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US stocks tumble to cap worst quarter since pandemic’s start

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The S&P 500 declined, taking its loss in the past three months to nearly 5 percent, the most since March 2020.

By Isabelle Lee and Vildana HajricBloomberg

Published On 31 Mar 2022

U.S. stocks tumbled into the close, wrapping up their first losing quarter since the pandemic bear market, as Treasuries also pared the worst losses in at least five decades.

Moves in most financial markets were muted on the final day of a quarter that brought the twin threats of hawkish central banks bent on tamping down runaway inflation and the war in Ukraine. The S&P 500 declined, taking its loss in the three months to nearly 5%, the most since March 2020. The two-year Treasury yield gained after a 150 basis-point surge that’s the most since 1984. Ten-year rates slipped, narrowing the spread to shorter tenors, as investors remain on edge over the threat a restrictive Federal Reserve will cause a recession. And oil slumped, but held just above $100 a barrel in New York.

“The question is what kind of risk do we face in the second quarter?” Rob Haworth, senior investment strategy director at U.S. Bank Wealth Management, said by phone. “We’re still well left with a lot.”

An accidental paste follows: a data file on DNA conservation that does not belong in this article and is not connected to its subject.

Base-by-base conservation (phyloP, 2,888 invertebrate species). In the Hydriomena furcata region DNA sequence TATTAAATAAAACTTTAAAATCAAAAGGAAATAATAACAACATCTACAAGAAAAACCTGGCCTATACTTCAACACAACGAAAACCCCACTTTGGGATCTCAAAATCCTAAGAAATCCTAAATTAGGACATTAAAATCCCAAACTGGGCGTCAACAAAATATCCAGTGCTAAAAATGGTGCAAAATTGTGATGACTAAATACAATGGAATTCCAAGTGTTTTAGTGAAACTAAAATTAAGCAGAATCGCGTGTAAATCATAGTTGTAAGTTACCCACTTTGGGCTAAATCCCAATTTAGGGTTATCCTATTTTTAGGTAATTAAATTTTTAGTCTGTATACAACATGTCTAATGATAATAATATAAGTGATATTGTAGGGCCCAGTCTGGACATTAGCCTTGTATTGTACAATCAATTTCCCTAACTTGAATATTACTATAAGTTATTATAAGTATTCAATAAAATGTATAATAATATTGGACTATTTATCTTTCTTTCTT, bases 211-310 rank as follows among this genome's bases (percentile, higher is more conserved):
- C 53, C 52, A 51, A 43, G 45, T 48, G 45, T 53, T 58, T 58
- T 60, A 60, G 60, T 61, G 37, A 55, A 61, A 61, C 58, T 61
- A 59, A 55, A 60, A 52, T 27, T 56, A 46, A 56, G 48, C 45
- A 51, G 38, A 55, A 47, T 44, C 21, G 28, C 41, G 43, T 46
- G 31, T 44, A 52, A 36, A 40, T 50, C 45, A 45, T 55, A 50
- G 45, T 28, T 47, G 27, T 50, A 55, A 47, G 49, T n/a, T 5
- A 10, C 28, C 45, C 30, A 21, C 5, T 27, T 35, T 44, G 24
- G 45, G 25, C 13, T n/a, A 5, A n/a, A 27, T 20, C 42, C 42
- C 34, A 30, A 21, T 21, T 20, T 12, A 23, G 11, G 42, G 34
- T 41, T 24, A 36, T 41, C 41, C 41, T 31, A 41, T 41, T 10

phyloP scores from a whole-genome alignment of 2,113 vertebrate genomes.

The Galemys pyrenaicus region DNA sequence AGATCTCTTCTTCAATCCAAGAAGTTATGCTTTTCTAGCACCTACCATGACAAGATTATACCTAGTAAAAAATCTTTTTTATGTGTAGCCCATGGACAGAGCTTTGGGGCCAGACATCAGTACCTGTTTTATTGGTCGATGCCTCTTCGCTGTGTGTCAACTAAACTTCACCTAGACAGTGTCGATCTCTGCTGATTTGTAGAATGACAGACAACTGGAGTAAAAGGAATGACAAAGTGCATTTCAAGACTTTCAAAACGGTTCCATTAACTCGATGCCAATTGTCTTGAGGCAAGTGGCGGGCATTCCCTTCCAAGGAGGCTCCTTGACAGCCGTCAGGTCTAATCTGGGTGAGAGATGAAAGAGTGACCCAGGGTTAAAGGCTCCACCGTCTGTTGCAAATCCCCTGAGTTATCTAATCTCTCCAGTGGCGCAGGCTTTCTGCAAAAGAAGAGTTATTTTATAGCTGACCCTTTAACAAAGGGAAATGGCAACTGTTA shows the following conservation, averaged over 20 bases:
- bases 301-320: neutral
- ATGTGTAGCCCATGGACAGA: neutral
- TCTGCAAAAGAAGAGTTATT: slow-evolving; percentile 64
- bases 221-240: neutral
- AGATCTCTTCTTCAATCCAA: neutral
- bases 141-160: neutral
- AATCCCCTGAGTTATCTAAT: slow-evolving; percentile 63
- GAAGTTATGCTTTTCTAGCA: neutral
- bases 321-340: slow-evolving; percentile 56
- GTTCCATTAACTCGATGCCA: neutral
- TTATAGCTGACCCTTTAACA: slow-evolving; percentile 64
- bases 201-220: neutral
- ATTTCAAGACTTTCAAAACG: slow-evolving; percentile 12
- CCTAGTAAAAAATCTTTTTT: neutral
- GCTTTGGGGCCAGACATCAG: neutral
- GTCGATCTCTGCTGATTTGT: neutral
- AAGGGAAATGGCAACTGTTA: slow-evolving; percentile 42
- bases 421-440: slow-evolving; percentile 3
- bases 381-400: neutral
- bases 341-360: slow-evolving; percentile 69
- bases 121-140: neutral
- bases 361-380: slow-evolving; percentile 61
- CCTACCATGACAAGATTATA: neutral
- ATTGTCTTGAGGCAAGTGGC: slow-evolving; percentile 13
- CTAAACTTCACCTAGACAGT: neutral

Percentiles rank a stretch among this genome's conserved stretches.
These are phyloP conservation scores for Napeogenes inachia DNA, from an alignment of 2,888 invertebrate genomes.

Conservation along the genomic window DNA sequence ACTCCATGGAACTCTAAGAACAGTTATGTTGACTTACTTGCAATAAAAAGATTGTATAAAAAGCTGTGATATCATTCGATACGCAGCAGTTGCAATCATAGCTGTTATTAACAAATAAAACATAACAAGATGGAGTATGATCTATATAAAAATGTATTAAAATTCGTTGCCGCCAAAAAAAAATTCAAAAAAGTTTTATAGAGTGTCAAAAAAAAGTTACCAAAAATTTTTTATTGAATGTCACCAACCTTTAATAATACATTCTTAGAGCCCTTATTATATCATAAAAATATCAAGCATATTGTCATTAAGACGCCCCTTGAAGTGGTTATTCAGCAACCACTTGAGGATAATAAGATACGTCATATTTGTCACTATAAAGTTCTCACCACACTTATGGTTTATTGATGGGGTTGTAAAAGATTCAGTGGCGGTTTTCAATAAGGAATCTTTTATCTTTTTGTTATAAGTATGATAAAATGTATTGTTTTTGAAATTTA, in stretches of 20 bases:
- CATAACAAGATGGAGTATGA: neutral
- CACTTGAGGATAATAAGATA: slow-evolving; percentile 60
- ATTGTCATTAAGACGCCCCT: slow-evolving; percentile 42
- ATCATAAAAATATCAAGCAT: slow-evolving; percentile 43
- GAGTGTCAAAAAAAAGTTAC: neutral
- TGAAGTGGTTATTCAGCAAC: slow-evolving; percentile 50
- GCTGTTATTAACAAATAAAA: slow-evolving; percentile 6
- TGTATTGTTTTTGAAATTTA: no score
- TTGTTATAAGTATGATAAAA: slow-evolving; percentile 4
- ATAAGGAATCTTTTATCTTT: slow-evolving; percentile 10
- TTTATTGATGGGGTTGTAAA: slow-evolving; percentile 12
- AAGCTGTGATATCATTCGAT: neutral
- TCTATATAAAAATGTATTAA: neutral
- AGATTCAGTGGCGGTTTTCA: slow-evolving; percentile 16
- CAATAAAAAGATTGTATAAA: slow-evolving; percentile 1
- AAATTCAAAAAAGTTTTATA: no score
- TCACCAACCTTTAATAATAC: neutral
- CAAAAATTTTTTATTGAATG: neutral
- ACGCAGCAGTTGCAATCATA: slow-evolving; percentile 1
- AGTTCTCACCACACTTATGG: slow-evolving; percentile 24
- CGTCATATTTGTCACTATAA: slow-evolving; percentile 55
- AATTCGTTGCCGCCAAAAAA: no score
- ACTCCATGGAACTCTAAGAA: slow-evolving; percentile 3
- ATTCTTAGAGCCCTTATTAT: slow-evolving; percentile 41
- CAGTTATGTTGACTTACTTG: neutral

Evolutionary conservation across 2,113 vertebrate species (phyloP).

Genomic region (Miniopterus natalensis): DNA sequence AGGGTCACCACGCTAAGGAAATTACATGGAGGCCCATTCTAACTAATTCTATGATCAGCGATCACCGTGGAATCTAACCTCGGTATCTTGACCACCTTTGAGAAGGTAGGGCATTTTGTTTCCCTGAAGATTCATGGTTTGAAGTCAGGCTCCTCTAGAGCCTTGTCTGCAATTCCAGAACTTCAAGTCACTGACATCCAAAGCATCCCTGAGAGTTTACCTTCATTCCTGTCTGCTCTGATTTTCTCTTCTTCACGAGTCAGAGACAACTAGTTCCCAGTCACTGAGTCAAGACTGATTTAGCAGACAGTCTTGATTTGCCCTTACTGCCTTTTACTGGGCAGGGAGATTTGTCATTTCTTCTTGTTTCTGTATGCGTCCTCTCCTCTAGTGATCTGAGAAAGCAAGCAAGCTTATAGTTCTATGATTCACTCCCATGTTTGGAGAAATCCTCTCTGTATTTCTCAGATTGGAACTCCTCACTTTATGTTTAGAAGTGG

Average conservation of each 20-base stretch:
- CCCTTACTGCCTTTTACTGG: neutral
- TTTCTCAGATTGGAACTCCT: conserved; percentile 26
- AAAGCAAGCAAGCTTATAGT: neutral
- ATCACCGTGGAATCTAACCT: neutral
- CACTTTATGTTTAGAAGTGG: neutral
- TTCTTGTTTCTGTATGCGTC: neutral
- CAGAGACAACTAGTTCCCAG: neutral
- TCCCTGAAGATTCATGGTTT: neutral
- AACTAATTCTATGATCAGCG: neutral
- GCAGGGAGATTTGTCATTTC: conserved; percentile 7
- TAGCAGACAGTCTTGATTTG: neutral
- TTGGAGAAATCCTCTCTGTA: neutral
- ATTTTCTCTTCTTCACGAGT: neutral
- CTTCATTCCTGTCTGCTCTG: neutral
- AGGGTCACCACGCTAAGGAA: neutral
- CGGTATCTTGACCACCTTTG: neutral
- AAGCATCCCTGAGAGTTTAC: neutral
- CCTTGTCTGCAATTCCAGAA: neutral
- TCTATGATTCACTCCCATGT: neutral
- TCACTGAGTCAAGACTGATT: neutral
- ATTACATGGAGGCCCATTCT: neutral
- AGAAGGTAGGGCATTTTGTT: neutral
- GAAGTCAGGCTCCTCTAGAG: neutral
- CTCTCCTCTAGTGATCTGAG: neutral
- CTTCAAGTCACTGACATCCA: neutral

Stocks, sovereign bonds and corporate credit all got hammered in the year’s first months amid concerns about a growth slowdown as central banks move to tackle inflation by withdrawing stimulus. Investors who piled into commodities fared best, riding massive gains in everything from oil to nickel and wheat. Yet, the increases have exacerbated price concerns and may lead to a sharper response from central banks.

“The recent rally has masked a lot of pain over the past three months,” wrote Matt Maley, chief market strategist at Miller Tabak + Co. Thursday’s decline marked the S&P 500’s 35th down day this year, the greatest number of first-quarter drawdowns since 1984, according to data compiled by Bloomberg.

Oil slid as U.S. President Joe Biden ordered a massive release of U.S. oil reserves while also prodding drillers to step up output. Meanwhile, stocks fell as U.S. inflation-adjusted spending declined last month as prices tempered

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